Chicago | Reuters — Chicago Mercantile Exchange lean hog futures rallied for a second straight session on Wednesday and the spot contract rose to the highest in 6-1/2 years on elevated pork prices and expectations for continued strong pork export sales.
Pork prices have been rising, led by higher pork belly values, as retailers and restaurants stock up in anticipation of improved meat demand as economies re-open from coronavirus shutdowns and warmer weather ushers in the outdoor grilling season.
Strong pork exports, notably to China, added support. The U.S. Department of Agriculture (USDA) is due to update weekly export sales early on Thursday.
“Higher pork prices continue to keep the hogs very underpinned, as are expectations for very strong weekly export sales tomorrow,” said Mike Zuzolo, president of Global Commodity Analytics.
The wholesale pork cutout price dipped by 10 cents on Wednesday afternoon after peaking on Monday at its highest since last May, according to U.S. Department of Agriculture (USDA) data.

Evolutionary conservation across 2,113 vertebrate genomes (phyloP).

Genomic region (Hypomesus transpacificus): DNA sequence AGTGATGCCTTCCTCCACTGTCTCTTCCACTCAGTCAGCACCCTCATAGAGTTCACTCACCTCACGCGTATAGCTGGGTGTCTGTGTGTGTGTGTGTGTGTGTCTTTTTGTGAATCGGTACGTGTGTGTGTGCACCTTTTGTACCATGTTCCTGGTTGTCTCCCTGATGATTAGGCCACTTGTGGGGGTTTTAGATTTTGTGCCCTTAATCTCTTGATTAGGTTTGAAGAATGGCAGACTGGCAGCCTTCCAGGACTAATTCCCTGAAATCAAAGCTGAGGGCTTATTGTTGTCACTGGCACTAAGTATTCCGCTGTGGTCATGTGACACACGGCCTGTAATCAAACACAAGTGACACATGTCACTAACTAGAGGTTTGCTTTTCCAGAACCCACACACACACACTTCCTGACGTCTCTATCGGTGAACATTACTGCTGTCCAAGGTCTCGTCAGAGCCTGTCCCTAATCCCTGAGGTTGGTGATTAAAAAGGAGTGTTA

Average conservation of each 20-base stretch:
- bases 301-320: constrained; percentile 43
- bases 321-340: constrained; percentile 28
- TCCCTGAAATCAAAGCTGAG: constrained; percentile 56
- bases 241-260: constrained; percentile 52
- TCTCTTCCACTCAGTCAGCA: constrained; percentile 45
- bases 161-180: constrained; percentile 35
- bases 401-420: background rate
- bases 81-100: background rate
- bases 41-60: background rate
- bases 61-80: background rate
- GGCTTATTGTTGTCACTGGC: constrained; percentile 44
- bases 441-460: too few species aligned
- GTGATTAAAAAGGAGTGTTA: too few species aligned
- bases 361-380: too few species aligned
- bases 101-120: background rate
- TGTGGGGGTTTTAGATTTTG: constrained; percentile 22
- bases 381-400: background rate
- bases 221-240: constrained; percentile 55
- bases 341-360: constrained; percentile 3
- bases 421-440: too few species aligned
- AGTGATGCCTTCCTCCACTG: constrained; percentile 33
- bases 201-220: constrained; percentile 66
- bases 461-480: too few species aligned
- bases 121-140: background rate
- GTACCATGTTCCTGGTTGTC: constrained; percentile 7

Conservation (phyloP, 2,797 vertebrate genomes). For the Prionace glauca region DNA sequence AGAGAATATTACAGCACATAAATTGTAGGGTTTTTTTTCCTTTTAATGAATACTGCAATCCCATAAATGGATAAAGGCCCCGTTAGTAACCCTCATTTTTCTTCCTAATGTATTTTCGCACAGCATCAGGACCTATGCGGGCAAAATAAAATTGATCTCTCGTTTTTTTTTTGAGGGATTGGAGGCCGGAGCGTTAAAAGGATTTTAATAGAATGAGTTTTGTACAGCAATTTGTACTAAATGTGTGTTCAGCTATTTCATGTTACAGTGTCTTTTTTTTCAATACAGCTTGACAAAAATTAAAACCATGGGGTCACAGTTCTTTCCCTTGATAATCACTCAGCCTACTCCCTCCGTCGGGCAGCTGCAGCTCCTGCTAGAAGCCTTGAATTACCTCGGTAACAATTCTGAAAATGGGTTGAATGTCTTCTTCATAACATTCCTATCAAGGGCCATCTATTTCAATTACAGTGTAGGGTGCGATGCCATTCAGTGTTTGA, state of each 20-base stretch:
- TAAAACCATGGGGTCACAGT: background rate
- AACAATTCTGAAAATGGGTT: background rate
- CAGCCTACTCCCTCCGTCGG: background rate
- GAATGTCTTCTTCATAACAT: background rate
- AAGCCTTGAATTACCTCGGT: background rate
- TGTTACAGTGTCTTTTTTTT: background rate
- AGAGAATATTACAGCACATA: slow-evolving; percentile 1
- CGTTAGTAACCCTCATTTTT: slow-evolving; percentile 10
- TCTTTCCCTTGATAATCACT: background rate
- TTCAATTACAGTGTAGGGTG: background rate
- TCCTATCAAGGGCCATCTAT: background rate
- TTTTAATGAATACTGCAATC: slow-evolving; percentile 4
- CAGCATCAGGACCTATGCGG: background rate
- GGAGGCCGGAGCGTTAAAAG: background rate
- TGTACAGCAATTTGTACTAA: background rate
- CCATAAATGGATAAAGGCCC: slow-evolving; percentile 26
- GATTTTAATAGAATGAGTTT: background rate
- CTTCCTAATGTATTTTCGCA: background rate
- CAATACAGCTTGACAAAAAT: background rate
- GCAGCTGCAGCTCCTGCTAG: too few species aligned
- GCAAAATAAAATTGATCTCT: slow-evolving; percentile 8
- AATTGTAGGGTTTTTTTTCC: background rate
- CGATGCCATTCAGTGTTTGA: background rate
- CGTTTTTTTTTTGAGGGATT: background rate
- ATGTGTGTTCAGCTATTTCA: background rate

CME April lean hog futures rose 0.775 cent to settle at 93.675 cents/lb., the highest for a front-month contract since October 2014 (all figures US$). Actively traded June futures jumped 1.35 cents, to 102.325 cents.
Live cattle futures followed hogs higher after the spread between cattle and hog prices recently narrowed to the tightest in about 10 months.
Hopes for increased beef demand and firmer weekly cash sales in the closely followed online Fed Cattle Exchange added support.
CME April live cattle rose 1.225 cents to 119.425 cents/lb., while June futures gained 0.575 cent, to 122.025 cents.
April feeder cattle settled ended up 1.325 cents at 144.65 cents/lb.
Traders are looking ahead to Friday’s monthly USDA Cattle on Feed report. Analysts expect higher on-feed supplies as of March 1, while placements and marketings were seen declining from a year ago.
— Karl Plume reports on agriculture and ag commodities for Reuters from Chicago.